The new F&B spaces could feature more informal seating with former conference rooms converted into grab-and-go lunchrooms.
As the end of the pandemic looms tantalizingly closer, employers have what some analysts are calling a “rare opportunity” to reimagine their F&B (food and beverage) strategy to meet changing workforce needs.
Not surprisingly, the pandemic has brought about a major shift in the way employees eat their lunch.
“In a pre-pandemic world, on-site Food and Beverage (F&B) services increasingly drew employees, catering to a 24/7 work ethos and creating moments of organic connection and inspiration. At tech companies, employee-sponsored fresh meals had become the norm rather than a perk,” reads a new report from Newmark. “Fast forward one year, and every lunch break takes place at the kitchen table. The value of on-site catering has evaporated and with it the companies that provided meals.”
Companies were forced to quickly adapt during the early days of the pandemic. Some moved to individually packaged items for employees, while others transformed on-campus cafes into commissary kitchens or ghost kitchens. And as Zoom fatigue set in, employers began to reconsider their F&B spend. Now, with the end (presumably) in sight, they’ll be forced to reckon with how to efficiently and economically provide meals while driving worker engagement, Newmark says.
In the near term, companies will be forced to grapple with changes to employee density and potentially hybrid work weeks, which Newmark says will flatten the food demand curve. But the firm also heralds “the notion of alliance opportunities to partner with large-scale enterprises that promote 24/7 work time, all of which will stimulate retailers and the local economy as offices reopen,” the report says. “We are optimistic that the worst of the pandemic is behind us and that the new normal promises fresh ideas and adaptations.”
What It Will Look Like
The new environment will likely have more electrical and data drops to incorporate touchless technology, Newmark says. Remote ordering will be possible from phones and kiosks, eliminating physical bottlenecks and crowding in F&B spaces while still allowing employees to gather with one another over meals at work.
Also, guest policies will likely change as employers deal with how to best protect the health and safety of their workforce.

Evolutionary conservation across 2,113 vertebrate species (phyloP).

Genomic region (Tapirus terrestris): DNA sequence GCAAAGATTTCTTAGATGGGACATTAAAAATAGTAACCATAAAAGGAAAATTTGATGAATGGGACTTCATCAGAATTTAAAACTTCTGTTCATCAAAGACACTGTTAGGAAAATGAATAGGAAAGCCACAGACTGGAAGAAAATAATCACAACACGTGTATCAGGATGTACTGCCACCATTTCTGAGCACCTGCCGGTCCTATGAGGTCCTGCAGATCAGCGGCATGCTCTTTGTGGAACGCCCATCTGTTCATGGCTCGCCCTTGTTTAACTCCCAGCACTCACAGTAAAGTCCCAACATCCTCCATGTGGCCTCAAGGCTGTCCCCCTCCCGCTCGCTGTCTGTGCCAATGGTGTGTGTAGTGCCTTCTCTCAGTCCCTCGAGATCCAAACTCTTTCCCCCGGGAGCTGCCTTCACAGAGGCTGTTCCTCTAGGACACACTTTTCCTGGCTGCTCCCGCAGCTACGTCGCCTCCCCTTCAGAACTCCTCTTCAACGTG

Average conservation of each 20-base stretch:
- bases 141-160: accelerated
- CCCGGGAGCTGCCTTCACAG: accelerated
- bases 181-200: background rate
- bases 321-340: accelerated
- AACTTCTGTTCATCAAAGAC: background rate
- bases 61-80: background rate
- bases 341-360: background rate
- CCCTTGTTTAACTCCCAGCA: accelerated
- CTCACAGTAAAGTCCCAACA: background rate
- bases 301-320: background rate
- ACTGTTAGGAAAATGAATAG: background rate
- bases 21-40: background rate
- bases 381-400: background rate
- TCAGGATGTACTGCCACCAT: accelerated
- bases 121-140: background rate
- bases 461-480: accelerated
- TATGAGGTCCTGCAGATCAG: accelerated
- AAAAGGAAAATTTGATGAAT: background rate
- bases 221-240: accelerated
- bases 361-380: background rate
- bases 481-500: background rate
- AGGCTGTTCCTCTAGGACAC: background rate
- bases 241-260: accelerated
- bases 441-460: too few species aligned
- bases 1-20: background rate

Newmark estimates that about 75% of meals will be cooked-to-order—much like a quick-service restaurant—with the remaining 25% as grab-and-go alternatives evenly distributed across offices.
And gone are the days of the large all-hand cafeteria: the F&B spaces of a post-COVID future will feature more soft seating to allow more informal cross-functional connecting. Former conference rooms may be converted into grab-and-go lunchrooms, while larger companies may consider delivery-to-desk services for their people. Also, single-tenant campuses and buildings may employ food hall concepts and high-end quick-service restaurants to differentiate their properties to tenants and to stimulate nearby retail.
These shifts may also filter down to the benefits employees receive, with some companies transitioning from complete to a partial food subsidy for employees, where an employee badge is loaded with a daily food allowance amount that Newmark says will be “use it or lose it.”
Rethinking the previously normal strategy— for some companies at least—of providing unlimited F&B to employees will allow companies to reclaim the impact that subsidy has on their bottom lines: “excess cafes on a campus that turned into ghost kitchens may remain in their new form in the future unless needed to service employee needs,” the report says. “Companies will look for cost efficiencies in labor and generalized costs. Re-entry planning signals a reduction in services, focusing on lunch as the main meal of the day with a light breakfast and no dinner services.”
In short, employees should expect changes when they return to the office, Newmark says. Conversely, “if spaces don’t look, operate and flow differently, employees may return to work with the perception that the environment is unsafe,” the report notes. “Ultimately, this could diminish the productivity and innovation gains that employers achieve through F&B programs.”